A trip to Albuquerque, New Mexico, would not be complete without exploring its historic “Old Town.” This very touristy sector is surrounded by some great places most people miss, but you should include these gems on your sightseeing list if you visit Old Town.
Two of Albuquerque’s nicest hotels, Hotel Albuquerque and Hotel Chaco, are located right at the edge of Old Town. The concierges at either hotel can direct you to the standard tourist destinations with ease, but they probably won’t know about these hidden gems. I will use these hotels as a point of reference.
One of Albuquerque’s trendiest tourist destinations—Sawmill Market—is located directly across the street from the hotels, so you can’t not check it out at some point. A food court with occasional music, its food truck-sized kitchens rarely put out top-notch food, and it is frequently lukewarm by the time it reaches the customer’s table. Choose a great alternative by starting your day at the opposite end of Old Town where it caresses Central Avenue—the famous Route 66—and you’ll encounter our first hidden gem, Duran’s. In the back of this working pharmacy and eclectic retail store you’ll find an old-time grill and soda fountain. Here, breakfast or lunch offer comfort food memories. Parking is available at Duran’s or stroll through Old Town to get there from the recommended hotels. Don’t rush to start your touring as things get going a little late in laid-back Albuquerque. Duran’s opens at 9am.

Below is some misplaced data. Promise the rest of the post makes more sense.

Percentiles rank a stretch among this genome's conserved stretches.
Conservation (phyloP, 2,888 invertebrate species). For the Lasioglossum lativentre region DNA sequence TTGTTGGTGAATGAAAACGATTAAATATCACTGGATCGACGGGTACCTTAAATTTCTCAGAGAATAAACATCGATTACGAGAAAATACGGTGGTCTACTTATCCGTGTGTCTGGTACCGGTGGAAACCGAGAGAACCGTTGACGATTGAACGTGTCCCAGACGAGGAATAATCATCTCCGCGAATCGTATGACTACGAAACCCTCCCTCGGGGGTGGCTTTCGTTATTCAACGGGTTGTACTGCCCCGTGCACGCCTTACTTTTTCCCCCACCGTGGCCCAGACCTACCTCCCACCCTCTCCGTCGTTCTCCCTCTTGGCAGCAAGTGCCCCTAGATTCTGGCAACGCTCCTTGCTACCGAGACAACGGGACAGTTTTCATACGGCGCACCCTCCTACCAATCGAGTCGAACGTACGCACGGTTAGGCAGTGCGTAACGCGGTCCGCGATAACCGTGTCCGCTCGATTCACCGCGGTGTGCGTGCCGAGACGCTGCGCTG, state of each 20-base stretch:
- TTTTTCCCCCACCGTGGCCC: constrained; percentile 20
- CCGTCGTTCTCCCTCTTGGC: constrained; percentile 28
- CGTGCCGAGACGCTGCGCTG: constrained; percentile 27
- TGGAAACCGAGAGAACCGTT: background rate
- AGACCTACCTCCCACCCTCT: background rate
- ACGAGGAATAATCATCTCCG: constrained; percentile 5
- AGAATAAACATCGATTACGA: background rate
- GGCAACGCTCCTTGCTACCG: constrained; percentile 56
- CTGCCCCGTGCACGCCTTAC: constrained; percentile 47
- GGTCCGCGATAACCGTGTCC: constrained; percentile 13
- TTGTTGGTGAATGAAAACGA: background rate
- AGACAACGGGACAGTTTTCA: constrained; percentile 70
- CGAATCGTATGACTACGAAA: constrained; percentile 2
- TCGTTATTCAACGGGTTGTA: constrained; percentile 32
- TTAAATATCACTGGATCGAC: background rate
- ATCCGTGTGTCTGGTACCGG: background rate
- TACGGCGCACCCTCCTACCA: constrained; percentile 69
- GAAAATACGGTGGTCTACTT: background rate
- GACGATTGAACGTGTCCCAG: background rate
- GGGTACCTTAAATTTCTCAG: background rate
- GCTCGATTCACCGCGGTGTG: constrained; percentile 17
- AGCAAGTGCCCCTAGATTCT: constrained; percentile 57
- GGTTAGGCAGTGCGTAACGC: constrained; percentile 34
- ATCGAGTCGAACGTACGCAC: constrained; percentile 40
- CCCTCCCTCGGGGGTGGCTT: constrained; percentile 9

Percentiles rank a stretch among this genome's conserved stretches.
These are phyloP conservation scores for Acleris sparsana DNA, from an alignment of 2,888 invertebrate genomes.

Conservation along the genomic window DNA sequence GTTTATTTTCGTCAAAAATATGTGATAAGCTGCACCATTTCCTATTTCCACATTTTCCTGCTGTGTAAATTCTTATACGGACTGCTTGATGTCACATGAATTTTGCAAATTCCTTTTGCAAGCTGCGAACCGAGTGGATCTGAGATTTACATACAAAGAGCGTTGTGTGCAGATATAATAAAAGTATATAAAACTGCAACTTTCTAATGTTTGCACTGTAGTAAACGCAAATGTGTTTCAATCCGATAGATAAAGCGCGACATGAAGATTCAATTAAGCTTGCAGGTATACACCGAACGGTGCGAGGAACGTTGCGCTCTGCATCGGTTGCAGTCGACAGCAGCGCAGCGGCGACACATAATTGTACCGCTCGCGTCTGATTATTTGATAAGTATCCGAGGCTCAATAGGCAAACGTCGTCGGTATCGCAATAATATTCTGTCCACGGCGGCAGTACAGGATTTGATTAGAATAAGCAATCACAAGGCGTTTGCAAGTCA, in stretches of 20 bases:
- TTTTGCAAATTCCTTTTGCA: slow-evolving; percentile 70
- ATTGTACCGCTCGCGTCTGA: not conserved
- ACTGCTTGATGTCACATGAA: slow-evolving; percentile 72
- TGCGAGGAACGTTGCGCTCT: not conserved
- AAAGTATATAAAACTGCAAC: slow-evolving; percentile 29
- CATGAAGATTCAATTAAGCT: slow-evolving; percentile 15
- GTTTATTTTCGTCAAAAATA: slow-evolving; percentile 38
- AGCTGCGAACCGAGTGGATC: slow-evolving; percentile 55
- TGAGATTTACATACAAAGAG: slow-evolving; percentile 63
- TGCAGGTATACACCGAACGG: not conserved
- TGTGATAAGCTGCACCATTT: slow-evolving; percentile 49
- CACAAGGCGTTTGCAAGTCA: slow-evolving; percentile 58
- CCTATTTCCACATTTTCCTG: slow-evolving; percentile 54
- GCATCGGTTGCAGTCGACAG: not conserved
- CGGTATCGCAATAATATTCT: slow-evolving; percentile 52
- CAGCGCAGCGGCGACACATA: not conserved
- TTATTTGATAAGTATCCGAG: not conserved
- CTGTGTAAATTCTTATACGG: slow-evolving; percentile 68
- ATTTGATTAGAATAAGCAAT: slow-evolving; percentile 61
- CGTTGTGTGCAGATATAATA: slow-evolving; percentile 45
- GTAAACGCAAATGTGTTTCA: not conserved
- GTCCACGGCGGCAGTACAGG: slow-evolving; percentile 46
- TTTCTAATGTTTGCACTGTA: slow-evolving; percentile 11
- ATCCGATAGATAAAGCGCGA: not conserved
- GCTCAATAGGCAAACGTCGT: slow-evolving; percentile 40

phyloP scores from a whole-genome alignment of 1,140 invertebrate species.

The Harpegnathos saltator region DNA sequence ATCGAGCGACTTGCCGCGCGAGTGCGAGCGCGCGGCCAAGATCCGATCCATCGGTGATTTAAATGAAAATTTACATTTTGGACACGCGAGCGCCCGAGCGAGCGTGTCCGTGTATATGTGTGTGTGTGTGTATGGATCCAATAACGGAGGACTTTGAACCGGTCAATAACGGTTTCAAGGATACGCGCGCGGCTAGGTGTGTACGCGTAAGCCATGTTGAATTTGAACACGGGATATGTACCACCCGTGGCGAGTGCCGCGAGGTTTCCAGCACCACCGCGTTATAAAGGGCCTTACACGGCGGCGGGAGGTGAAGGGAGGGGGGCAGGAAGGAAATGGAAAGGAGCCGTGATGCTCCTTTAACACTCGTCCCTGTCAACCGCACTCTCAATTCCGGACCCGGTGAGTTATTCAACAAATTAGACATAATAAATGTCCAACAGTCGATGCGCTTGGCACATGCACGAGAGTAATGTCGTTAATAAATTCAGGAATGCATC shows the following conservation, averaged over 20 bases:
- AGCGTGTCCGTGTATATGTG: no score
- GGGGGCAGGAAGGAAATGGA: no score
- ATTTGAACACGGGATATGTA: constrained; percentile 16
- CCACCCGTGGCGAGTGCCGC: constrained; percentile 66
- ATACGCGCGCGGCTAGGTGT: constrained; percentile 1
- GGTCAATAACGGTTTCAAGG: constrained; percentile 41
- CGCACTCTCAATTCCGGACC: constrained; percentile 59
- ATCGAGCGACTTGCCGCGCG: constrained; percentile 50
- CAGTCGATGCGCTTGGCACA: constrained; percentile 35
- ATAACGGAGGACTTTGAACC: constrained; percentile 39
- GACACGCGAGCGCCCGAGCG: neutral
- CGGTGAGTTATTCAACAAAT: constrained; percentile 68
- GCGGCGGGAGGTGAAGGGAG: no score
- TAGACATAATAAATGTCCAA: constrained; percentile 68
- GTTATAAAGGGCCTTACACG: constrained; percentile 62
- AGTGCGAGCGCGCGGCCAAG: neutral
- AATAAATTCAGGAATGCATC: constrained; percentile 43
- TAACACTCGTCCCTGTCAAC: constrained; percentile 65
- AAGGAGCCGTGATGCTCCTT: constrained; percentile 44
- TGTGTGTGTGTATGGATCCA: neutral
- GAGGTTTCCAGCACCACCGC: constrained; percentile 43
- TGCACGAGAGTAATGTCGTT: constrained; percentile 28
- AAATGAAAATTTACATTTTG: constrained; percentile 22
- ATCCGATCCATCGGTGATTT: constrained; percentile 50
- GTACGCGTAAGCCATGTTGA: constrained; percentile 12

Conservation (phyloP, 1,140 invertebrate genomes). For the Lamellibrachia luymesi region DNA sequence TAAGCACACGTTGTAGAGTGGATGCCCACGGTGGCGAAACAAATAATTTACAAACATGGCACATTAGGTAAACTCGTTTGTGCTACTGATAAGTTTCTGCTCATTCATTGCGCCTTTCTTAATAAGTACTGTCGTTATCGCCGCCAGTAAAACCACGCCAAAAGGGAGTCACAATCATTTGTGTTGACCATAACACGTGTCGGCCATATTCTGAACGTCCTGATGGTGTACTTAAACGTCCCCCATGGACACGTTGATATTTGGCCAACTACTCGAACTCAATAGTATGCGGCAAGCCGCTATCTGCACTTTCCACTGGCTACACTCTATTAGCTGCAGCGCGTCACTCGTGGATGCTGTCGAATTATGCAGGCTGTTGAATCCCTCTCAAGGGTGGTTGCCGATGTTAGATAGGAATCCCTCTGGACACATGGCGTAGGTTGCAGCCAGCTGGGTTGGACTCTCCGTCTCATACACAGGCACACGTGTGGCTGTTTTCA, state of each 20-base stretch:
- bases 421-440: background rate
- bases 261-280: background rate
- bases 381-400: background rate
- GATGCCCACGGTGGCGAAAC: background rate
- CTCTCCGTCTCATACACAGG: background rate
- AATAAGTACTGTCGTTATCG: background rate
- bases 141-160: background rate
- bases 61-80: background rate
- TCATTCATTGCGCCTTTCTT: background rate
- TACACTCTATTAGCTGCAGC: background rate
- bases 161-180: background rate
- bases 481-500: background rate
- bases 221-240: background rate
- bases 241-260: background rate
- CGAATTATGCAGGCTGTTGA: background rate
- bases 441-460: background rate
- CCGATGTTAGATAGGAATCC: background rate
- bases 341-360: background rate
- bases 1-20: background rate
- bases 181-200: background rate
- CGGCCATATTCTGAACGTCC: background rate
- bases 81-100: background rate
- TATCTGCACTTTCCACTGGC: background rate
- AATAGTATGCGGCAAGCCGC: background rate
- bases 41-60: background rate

Back toward Old Town you’ll be near the main plaza. If you are lucky, the plaza will be buzzing with activity. Drop some coin at nearby touristy shops. When you’re ready for the next hidden gem, halfway back toward Sawmill Market, you’ll find it—Spurline. Here, find high-end art and New Mexico décor displayed and sold. You’ll want to linger. Then, rest at its open-air patio with a delicious craft coffee from the in-store café.
To reach the next gem, you’ll want a car or bicycle even though it’s only three minutes away from Old Town. Starting at Rio Grande Blvd.—the main street that traverses Old Town—take Mountain Rd. west (away from the hotels) and follow signs to Old Town Farm, a working farm and frequent wedding destination. Being near a hike and bike trail, the farm is popular with bicyclists who flock to rest, eat, and use the bicycle repair facility there. Vendors of used books, jewelry makers, and artisans display their wares creating a hometown fair atmosphere. Excellent live music is a staple. The farm’s centerpiece is “Bike in Coffee,” a farm-to-market eatery offering food from its farm at reasonable prices and serving delicious bottomless coffee. You’ll enjoy the tranquil atmosphere as you lunch. Being entirely outdoors, COVID concerns evaporate.
If bicycling is your pleasure, there are bicycle touring companies that lead trips starting at Bike in Coffee onto the trails of the “bosque”—the forested area along the Rio Grande. Other biking companies operate out of the hotels and focus on the touristy areas of Old Town. Who says there’s no choice of bicycling experiences?
For dinner, head around the corner from Spurline to Season’s Grill. Sit upstairs on the outdoor patio if the weather is good. The food is casual but delicious, as are the drinks. You can also sit downstairs and enjoy fine dining. Head straight out the front door of Seasons directly back to Old Town.
Hotel Chaco offers a restful rooftop restaurant/bar with a great view of Albuquerque and private cabanas if you need a respite. Plan to take a stroll through Old Town by night when decorative lighting creates a festive, Mexican atmosphere. Albuquerque evenings usually have perfect weather, cool even in the top heat of summer.